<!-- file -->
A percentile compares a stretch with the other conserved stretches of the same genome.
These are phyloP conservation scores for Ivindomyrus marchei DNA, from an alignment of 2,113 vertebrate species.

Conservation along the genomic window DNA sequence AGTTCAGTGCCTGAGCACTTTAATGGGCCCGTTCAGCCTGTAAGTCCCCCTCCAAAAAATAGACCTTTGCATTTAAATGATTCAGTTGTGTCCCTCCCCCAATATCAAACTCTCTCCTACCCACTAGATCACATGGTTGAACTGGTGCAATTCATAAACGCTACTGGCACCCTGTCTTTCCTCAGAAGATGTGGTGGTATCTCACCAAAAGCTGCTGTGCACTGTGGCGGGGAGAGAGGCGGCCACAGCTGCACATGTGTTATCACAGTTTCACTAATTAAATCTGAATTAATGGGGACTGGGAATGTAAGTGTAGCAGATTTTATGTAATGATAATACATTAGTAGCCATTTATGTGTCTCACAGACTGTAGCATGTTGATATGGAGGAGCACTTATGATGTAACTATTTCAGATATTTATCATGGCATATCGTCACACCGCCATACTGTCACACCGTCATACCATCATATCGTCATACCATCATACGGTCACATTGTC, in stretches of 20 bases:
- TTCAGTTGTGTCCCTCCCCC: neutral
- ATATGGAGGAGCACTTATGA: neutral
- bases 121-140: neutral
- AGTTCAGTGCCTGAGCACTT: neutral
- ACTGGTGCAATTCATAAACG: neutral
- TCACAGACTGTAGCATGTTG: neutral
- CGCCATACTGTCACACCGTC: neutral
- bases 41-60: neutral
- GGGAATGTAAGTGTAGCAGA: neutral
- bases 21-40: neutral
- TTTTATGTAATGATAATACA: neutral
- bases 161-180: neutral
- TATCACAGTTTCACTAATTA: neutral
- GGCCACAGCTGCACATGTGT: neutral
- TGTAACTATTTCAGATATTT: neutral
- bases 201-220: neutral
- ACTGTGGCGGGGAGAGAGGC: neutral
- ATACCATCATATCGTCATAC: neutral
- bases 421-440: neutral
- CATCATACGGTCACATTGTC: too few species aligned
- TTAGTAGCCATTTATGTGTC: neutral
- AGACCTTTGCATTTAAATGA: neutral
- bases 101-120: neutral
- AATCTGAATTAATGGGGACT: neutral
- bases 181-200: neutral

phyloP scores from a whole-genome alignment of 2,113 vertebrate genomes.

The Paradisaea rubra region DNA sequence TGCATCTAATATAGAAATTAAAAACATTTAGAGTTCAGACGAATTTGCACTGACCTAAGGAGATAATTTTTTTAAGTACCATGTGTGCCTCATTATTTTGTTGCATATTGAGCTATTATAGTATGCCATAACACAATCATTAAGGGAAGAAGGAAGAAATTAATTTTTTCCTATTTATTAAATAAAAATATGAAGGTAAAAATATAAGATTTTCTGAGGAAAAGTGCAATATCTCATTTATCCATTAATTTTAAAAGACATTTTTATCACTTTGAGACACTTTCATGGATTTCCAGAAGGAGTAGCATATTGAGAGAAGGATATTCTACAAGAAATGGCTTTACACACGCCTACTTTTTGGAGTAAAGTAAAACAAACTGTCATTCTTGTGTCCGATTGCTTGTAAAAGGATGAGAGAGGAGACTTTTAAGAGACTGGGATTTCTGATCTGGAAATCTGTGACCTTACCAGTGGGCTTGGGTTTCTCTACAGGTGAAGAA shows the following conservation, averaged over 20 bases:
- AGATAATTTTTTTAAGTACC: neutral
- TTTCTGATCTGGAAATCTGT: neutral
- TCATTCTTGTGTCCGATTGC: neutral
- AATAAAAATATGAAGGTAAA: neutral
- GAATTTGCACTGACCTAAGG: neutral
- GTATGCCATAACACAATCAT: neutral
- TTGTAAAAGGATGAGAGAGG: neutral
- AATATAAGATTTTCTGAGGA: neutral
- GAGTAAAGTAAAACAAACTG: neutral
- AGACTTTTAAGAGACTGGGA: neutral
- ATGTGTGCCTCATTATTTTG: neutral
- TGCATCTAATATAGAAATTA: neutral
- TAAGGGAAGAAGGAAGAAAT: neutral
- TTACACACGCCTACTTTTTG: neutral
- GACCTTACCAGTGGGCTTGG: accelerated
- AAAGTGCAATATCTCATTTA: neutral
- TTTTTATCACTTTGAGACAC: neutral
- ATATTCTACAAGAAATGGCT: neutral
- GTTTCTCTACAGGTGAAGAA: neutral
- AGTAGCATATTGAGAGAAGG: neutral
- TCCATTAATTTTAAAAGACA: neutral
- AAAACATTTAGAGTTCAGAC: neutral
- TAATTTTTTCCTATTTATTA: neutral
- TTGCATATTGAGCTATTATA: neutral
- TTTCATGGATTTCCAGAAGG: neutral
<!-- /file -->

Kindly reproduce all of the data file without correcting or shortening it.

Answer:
A percentile compares a stretch with the other conserved stretches of the same genome.
These are phyloP conservation scores for Ivindomyrus marchei DNA, from an alignment of 2,113 vertebrate species.

Conservation along the genomic window DNA sequence AGTTCAGTGCCTGAGCACTTTAATGGGCCCGTTCAGCCTGTAAGTCCCCCTCCAAAAAATAGACCTTTGCATTTAAATGATTCAGTTGTGTCCCTCCCCCAATATCAAACTCTCTCCTACCCACTAGATCACATGGTTGAACTGGTGCAATTCATAAACGCTACTGGCACCCTGTCTTTCCTCAGAAGATGTGGTGGTATCTCACCAAAAGCTGCTGTGCACTGTGGCGGGGAGAGAGGCGGCCACAGCTGCACATGTGTTATCACAGTTTCACTAATTAAATCTGAATTAATGGGGACTGGGAATGTAAGTGTAGCAGATTTTATGTAATGATAATACATTAGTAGCCATTTATGTGTCTCACAGACTGTAGCATGTTGATATGGAGGAGCACTTATGATGTAACTATTTCAGATATTTATCATGGCATATCGTCACACCGCCATACTGTCACACCGTCATACCATCATATCGTCATACCATCATACGGTCACATTGTC, in stretches of 20 bases:
- TTCAGTTGTGTCCCTCCCCC: neutral
- ATATGGAGGAGCACTTATGA: neutral
- bases 121-140: neutral
- AGTTCAGTGCCTGAGCACTT: neutral
- ACTGGTGCAATTCATAAACG: neutral
- TCACAGACTGTAGCATGTTG: neutral
- CGCCATACTGTCACACCGTC: neutral
- bases 41-60: neutral
- GGGAATGTAAGTGTAGCAGA: neutral
- bases 21-40: neutral
- TTTTATGTAATGATAATACA: neutral
- bases 161-180: neutral
- TATCACAGTTTCACTAATTA: neutral
- GGCCACAGCTGCACATGTGT: neutral
- TGTAACTATTTCAGATATTT: neutral
- bases 201-220: neutral
- ACTGTGGCGGGGAGAGAGGC: neutral
- ATACCATCATATCGTCATAC: neutral
- bases 421-440: neutral
- CATCATACGGTCACATTGTC: too few species aligned
- TTAGTAGCCATTTATGTGTC: neutral
- AGACCTTTGCATTTAAATGA: neutral
- bases 101-120: neutral
- AATCTGAATTAATGGGGACT: neutral
- bases 181-200: neutral

phyloP scores from a whole-genome alignment of 2,113 vertebrate genomes.

The Paradisaea rubra region DNA sequence TGCATCTAATATAGAAATTAAAAACATTTAGAGTTCAGACGAATTTGCACTGACCTAAGGAGATAATTTTTTTAAGTACCATGTGTGCCTCATTATTTTGTTGCATATTGAGCTATTATAGTATGCCATAACACAATCATTAAGGGAAGAAGGAAGAAATTAATTTTTTCCTATTTATTAAATAAAAATATGAAGGTAAAAATATAAGATTTTCTGAGGAAAAGTGCAATATCTCATTTATCCATTAATTTTAAAAGACATTTTTATCACTTTGAGACACTTTCATGGATTTCCAGAAGGAGTAGCATATTGAGAGAAGGATATTCTACAAGAAATGGCTTTACACACGCCTACTTTTTGGAGTAAAGTAAAACAAACTGTCATTCTTGTGTCCGATTGCTTGTAAAAGGATGAGAGAGGAGACTTTTAAGAGACTGGGATTTCTGATCTGGAAATCTGTGACCTTACCAGTGGGCTTGGGTTTCTCTACAGGTGAAGAA shows the following conservation, averaged over 20 bases:
- AGATAATTTTTTTAAGTACC: neutral
- TTTCTGATCTGGAAATCTGT: neutral
- TCATTCTTGTGTCCGATTGC: neutral
- AATAAAAATATGAAGGTAAA: neutral
- GAATTTGCACTGACCTAAGG: neutral
- GTATGCCATAACACAATCAT: neutral
- TTGTAAAAGGATGAGAGAGG: neutral
- AATATAAGATTTTCTGAGGA: neutral
- GAGTAAAGTAAAACAAACTG: neutral
- AGACTTTTAAGAGACTGGGA: neutral
- ATGTGTGCCTCATTATTTTG: neutral
- TGCATCTAATATAGAAATTA: neutral
- TAAGGGAAGAAGGAAGAAAT: neutral
- TTACACACGCCTACTTTTTG: neutral
- GACCTTACCAGTGGGCTTGG: accelerated
- AAAGTGCAATATCTCATTTA: neutral
- TTTTTATCACTTTGAGACAC: neutral
- ATATTCTACAAGAAATGGCT: neutral
- GTTTCTCTACAGGTGAAGAA: neutral
- AGTAGCATATTGAGAGAAGG: neutral
- TCCATTAATTTTAAAAGACA: neutral
- AAAACATTTAGAGTTCAGAC: neutral
- TAATTTTTTCCTATTTATTA: neutral
- TTGCATATTGAGCTATTATA: neutral
- TTTCATGGATTTCCAGAAGG: neutral